English Sounds Different in England
I am on holiday in London, England. April 23rd was the 400th anniversary of Shakespeare’s death. Shakespeare’s prolific work inspired new vocabulary and phrases still used today. Have you ever “been in a pickle?” (The Tempest) or a victim of “the green-eyed monster?”(Othello) – you are quoting Shakespeare!
From Shakespeare to present day the English language continues to evolve. As a Canadian, spending time in London with my partner who is also Canadian, but has been in the UK for 13 years, I’ve noticed some of the subtle differences between our use of English.
These differences mark an interesting history of the relationship between Britain, Canada, and America.
In Vancouver, you will line up for the bus and when you get to your destination, you will get off at the next stop. In London you will queue and alight. In the UK chips are hot and covered in ketchup while crisps come in a bag. While I already knew in London to “mind” gaps and cars while crossing the street, today I learned that “bare sick” means very good (where, from my perspective it would be more likely to mean a bear was ill somewhere).
Where does Canadian English come from?
Canada was at first home to a multitude of indigenous languages pre-European contact:
The French started colonizing the St. Lawrence river in the 1600’s, bringing French as a new spoken language to Canada and creating the colony of New France.
England’s war with France ended with the Treaty of Paris in 1763, which gave the “New France” of Canada to England. England allowed any person of French origin to stay in Canada, provided they pledged allegiance to the English king (this did not mean they needed to also speak English). Thus, at that time, there weren’t many English speakers in Canada.
However, after the American revolution, many supporters of the British crown, or Loyalists, started moving to Canada to continue their allegiance to Britain. These speakers of English spoke more like Americans, and were closer linguistically to using American English, but were defining themselves as being non-Americans.
After another war, this time in 1812 between the United States and Britain, Britain wanted strong loyalty from Canadians, and Canadians felt uniquely united against their American neighbours. Although Canadians never developed a distinctive accent on the same level as someone from Britain, we thus began messing with the tricky issue of spelling. To distinguish ourselves from the Americans, we spelled certain words with a British spelling:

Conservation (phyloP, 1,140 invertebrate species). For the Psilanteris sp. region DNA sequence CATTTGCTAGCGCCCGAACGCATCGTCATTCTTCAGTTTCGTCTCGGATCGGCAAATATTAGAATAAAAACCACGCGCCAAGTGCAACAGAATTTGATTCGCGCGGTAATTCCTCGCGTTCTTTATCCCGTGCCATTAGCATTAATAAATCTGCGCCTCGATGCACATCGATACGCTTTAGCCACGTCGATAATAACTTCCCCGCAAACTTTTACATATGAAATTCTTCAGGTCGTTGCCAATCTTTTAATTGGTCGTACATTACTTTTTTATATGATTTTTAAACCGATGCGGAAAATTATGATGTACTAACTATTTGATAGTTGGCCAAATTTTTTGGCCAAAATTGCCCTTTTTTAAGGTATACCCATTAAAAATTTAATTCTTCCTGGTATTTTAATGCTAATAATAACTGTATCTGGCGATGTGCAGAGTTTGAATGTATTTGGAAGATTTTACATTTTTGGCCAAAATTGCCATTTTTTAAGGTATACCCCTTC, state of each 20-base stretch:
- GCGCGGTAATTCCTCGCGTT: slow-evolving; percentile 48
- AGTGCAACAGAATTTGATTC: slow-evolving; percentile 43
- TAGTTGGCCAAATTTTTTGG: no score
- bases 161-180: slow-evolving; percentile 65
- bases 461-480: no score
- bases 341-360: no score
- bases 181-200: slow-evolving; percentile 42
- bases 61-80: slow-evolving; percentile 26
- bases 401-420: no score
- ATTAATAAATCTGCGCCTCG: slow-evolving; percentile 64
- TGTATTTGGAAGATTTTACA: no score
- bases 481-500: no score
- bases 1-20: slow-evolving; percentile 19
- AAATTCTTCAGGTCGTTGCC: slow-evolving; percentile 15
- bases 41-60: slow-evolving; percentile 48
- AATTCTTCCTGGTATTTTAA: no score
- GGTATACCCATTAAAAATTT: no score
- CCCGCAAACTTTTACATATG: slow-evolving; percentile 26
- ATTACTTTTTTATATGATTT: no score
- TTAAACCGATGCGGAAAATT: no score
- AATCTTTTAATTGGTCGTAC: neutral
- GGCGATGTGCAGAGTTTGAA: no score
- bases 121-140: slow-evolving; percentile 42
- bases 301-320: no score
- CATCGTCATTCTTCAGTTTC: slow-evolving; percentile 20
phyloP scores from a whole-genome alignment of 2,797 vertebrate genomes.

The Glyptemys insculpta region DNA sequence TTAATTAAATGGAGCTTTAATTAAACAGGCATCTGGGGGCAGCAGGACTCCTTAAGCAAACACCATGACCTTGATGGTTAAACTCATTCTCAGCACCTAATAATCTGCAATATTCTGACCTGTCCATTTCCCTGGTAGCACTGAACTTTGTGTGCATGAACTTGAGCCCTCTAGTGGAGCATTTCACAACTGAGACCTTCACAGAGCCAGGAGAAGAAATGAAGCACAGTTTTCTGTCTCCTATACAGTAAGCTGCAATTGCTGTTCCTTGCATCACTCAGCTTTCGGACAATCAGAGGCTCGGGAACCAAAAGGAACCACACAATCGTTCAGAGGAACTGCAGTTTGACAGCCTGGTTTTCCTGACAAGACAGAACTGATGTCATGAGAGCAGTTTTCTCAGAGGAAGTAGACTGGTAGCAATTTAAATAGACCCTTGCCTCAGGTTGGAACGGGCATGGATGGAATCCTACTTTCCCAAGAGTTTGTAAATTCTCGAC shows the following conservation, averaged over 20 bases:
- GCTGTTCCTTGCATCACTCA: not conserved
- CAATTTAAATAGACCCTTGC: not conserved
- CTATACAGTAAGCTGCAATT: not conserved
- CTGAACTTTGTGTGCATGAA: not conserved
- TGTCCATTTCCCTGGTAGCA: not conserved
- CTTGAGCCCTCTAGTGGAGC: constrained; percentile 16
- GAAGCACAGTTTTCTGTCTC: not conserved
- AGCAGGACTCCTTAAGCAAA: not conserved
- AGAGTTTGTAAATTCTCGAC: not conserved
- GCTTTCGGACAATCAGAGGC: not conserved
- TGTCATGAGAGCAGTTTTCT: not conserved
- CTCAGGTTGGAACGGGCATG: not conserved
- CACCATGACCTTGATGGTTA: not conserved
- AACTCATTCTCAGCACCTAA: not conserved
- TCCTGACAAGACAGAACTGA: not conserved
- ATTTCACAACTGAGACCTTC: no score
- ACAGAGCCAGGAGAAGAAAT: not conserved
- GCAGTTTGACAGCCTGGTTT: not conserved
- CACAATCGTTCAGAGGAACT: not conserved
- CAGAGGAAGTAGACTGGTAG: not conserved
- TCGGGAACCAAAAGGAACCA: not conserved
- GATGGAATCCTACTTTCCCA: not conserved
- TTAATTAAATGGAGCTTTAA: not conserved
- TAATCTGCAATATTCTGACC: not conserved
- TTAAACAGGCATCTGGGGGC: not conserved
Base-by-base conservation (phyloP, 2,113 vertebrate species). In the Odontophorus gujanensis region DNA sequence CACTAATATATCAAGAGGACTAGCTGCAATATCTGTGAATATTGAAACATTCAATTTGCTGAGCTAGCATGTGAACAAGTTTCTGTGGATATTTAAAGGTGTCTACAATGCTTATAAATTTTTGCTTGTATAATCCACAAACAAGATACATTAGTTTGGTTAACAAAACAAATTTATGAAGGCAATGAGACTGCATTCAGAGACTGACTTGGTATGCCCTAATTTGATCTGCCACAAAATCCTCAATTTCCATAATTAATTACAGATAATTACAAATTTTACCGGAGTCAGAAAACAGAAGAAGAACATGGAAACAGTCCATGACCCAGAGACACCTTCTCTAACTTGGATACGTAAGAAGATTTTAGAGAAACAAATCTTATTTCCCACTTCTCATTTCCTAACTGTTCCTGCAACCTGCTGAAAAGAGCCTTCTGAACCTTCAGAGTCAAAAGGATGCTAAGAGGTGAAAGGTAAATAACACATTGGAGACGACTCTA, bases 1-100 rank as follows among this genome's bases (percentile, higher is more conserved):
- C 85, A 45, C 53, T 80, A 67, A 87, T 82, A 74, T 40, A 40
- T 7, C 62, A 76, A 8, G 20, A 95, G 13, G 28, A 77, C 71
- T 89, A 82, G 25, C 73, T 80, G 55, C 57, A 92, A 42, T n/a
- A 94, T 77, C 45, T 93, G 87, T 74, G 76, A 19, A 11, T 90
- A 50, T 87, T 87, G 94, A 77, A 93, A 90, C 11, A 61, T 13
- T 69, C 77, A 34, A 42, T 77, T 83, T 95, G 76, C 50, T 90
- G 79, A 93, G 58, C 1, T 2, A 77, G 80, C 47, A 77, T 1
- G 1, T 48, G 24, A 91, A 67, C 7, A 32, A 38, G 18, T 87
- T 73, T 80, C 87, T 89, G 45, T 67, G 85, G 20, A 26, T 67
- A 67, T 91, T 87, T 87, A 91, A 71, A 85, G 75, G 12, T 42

There is also a French influence on Canadian English – words like toque and poutine (Canadian winter essentials!) do not exist outside of Canada. Our use of eh as a conversational filler is uniquely Canadian, although it does exist in British English, we arguably use it more often.”Nice day, eh?” French Canadians also use the word hein in similar contexts to eh.
As the BBC writes, “The core of Canadian English is a pervasive ambivalence”. While Canadians have remained subject of the Queen, our closest neighbour and trading partner is America. Canadians identify themselves as non-Americans – even when we act and sound like them much of the time. Usually a difference of a Z or an S, an extra U, or the RE at the end of the word. Do we use Canadian or American spelling? Which is right? It will depend on your computer settings which are more likely than not set to American English (does Canada even have a setting, or do we need to use British English?). When I am teaching which word to use, I usually tell learners that the most important part is consistency. Set it and forget it!
In London, I am often mistaken as American. Being from the Canadian West Coast I do admittedly sound more like someone from California than, say, Toronto. There is room for ambiguity if you are from North America because usually people cannot place your accent as distinctively as if you were from Northern Britain, Wales, or the West Country. Spoken English in Canada and the US is not as easily a signifier of status or wealth or where your family comes from.
And the more I think about it, that ambiguity itself is pretty special, even if that means we can’t really define Canadian English.